The meeting will take place from September 3-5, 2014 at the William H. Natcher Conference Center, National Institutes of Health, Bethesda, Maryland, USA. This workshop is free as is the concurrent plenary presentations webcast. Registration for the workshop or webcast along with other information and a preliminary agenda are available at: http://ntp.niehs.nih.gov/go/41374.
Dr. Christopher Austin of the National Center for Advancing Translational Sciences will provide the opening plenary presentation. Days 1 and 2 of the workshop will include 21 symposium presentations in four sessions:
1) Building Upon Other Efforts
2) AOPs Under Development
3) Case Studies: Regulatory Uses for Well-Identified AOPs
4) The Risk Context.
Days 2 and 3 will include three different interactive and rotating breakout groups and each workshop attendee will participate in all three groups:
·Breakout Group 1: The Process of Regulatory Acceptance
·Breakout Group 2: Using AOPS for Regulatory Decisions: Confidence and Criteria
·Breakout Group 3: Taking Qualitative AOPs to the Next (Quantitative) Level.
A poster session will be held at the Natcher Center on September 4 from 6:00 p.m. to 8:00 p.m. Abstracts can be submitted as per the instructions on the workshop website. Junior investigators will have the opportunity to receive travel support for the workshop by submitting a competitive write-up of their work. The workshop steering committee will determine the top abstracts and the winning investigators will present a short plenary talk about his/her poster at an evening poster session/reception. Federal employees are not eligible to receive travel support from the workshop sponsors. The workshop will conclude on the afternoon of September 5 with moderated whole-group discussion and a hands-on demonstration/training of AOP Wiki/Effectopedia provided by Dr. Stephen Edwards of the U.S. Environmental Protection Agency.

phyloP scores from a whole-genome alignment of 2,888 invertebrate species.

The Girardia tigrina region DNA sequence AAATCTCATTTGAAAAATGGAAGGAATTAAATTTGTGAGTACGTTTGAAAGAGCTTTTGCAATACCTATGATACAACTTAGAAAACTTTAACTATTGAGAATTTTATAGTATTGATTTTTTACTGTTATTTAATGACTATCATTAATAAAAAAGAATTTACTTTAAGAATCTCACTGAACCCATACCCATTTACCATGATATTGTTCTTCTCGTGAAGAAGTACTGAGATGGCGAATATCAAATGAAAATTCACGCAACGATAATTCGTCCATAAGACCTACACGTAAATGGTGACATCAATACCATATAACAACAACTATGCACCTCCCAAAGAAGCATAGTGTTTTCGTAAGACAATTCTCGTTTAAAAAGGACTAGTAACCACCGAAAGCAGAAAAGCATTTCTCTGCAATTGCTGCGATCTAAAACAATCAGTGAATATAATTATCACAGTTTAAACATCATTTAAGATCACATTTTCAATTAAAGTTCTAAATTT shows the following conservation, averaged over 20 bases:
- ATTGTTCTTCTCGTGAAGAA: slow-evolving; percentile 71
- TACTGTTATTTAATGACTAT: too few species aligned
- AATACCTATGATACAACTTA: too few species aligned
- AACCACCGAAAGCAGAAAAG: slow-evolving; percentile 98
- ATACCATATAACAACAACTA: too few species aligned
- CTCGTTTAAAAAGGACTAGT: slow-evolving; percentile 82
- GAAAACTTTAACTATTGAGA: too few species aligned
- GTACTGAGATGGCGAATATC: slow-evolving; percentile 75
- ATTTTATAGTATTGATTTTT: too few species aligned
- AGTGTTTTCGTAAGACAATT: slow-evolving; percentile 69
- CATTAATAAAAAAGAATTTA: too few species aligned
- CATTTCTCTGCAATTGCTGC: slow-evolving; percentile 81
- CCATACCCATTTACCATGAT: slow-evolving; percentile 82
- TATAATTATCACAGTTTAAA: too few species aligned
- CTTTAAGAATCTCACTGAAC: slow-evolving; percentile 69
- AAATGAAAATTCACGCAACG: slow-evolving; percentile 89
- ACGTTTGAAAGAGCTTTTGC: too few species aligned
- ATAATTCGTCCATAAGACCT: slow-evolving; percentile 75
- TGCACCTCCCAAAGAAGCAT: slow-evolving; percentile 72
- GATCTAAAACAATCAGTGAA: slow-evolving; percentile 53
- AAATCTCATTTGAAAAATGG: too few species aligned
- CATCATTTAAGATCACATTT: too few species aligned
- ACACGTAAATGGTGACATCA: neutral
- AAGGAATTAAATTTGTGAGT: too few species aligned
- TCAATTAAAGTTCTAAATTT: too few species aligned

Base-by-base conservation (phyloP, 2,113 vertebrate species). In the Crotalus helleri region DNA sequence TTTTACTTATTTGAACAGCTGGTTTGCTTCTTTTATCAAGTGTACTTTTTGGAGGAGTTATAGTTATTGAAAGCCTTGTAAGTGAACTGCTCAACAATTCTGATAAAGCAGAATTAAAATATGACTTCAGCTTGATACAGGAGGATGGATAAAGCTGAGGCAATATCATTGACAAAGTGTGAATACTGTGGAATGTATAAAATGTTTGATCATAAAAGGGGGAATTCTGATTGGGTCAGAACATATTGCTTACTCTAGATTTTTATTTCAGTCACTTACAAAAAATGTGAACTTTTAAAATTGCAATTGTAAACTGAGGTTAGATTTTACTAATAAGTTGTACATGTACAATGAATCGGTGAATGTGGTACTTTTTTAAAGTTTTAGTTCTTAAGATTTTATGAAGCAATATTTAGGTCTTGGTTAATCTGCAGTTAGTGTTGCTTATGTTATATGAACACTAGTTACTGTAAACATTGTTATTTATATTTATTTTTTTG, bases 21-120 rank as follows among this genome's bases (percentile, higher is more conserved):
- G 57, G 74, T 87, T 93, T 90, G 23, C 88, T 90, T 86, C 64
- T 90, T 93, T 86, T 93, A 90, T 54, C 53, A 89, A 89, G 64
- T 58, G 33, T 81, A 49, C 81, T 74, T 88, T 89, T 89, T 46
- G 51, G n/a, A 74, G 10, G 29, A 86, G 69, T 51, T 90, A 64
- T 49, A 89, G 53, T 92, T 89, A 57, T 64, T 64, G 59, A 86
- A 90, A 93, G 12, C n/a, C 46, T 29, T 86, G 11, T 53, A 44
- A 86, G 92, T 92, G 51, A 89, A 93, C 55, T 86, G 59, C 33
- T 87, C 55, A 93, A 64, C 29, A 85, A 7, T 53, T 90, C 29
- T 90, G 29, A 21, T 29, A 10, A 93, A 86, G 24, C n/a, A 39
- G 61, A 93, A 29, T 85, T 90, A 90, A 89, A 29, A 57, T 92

The Shadow of Thalidomide: In the 1950s, thalidomide cut a wide swath of destruction across the world, leaving behind thousands of deformed infants, but that was only the beginning of the story.